Did the pandemic end the D.C. charter school facility crisis?

A few months before the lockdown caused by the Covid-19 virus, a fight was being waged between charter supporters and Mayor Muriel Bowser over her refusal to turn over surplus DCPS buildings to the alternative school sector. The call was to End The List, a reference to the approximately 12,000 students on charter school waitlists due, in part, to the inability of these institutions to replicate and grow because of a severe shortage of available facilities. The D.C. commercial real estate market was on fire and those schools needing buildings in which to open or expand had literally nowhere to go.

But as the virus was raging a glimmer of hope for resolution of the facility crunch emerged. Here is what I observed back in May:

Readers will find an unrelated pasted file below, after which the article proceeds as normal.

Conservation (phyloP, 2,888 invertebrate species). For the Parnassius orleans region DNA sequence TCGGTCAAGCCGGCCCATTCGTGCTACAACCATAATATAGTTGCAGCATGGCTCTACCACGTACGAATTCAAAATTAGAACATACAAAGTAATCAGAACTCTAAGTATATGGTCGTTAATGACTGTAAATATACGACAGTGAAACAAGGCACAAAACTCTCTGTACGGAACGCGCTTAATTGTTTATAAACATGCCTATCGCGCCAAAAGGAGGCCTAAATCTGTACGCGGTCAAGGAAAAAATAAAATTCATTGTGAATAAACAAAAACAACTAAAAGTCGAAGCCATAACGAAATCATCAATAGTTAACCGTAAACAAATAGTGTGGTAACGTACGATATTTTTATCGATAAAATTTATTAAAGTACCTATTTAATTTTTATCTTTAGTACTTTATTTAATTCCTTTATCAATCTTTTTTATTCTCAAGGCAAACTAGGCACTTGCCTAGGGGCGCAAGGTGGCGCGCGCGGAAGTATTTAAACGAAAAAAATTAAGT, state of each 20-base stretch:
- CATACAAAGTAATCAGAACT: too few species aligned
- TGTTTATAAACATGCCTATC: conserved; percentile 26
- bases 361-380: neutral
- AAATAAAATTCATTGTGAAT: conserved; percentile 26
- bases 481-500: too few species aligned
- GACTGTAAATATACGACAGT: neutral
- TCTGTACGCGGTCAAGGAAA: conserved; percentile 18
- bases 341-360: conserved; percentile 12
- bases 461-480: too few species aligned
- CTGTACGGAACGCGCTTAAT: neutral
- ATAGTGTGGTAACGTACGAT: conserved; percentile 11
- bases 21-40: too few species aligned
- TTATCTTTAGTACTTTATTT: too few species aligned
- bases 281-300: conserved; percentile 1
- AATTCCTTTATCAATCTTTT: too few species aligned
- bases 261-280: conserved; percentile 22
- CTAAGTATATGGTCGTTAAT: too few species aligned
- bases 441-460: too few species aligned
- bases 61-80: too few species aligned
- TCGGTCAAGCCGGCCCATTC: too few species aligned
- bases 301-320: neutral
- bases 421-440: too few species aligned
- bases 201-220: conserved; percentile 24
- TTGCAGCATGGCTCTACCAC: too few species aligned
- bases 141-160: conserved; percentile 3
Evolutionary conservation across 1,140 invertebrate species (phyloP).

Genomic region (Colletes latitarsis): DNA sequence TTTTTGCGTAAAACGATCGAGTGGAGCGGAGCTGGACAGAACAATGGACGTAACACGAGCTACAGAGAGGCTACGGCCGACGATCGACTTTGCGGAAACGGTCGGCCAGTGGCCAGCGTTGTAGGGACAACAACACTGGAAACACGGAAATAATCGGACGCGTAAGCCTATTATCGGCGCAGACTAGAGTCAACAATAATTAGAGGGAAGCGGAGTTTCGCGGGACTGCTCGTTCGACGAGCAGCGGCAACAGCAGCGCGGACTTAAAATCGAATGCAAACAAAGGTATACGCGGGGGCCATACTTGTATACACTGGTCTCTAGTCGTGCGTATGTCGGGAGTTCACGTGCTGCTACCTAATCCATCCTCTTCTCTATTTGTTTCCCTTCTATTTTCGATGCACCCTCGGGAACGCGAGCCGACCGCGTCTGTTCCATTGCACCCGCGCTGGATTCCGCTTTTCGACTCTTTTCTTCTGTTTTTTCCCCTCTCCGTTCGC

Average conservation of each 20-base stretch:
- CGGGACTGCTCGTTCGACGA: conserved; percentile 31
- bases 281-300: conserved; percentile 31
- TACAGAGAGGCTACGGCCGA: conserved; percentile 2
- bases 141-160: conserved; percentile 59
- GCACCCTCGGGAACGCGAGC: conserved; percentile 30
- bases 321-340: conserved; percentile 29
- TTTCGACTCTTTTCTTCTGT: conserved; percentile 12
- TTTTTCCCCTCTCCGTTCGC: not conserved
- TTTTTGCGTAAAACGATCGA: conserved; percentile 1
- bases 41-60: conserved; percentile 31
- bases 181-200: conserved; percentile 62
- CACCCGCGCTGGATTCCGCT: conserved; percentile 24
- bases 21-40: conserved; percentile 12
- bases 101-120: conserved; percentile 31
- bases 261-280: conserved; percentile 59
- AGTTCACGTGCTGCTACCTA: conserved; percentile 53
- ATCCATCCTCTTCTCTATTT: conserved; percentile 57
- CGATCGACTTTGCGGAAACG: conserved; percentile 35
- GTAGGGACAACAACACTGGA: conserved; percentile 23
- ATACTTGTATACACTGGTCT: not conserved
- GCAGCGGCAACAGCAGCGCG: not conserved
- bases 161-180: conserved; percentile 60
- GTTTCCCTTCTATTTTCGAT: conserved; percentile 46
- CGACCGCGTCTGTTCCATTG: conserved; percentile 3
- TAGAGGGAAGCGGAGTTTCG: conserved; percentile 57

“The last five charters that have been approved for new locations will open in commercial space. Capital Village PCS has taken over the former home of City Arts and Prep PCS, and Girls Global Academy PCS has settled into 733 8th Street, N.W., the site of the Calvary Baptist Church. Appletree Early Learning PCS will join the Richard Wright PCS for Journalism and Media Arts at 475 School Street, S.E. that was part of the campus of the closed Southeastern University. Finally Rocketship PCS will open in Ward 5 in a building owned by the Cafritz Foundation.”

Now, of course, the ecosystem around office space has completely changed. Remote work and Zoom meetings have become the norm. With people becoming vaccinated, and the spread of the virus diminishing, there are calls to bring life back to a new sense of normal. Some schools are open and others are seriously working to bring pupils once again to the classroom.

So the great question will become, when offices reopen will there be room for charters? I believe the answer is yes. My contention is that landlords, desperate for income, are beginning to realize that charter schools make great tenants. They hardly ever close, and their students equal a consistent revenue steam that is never interrupted even through the greatest of catastrophes.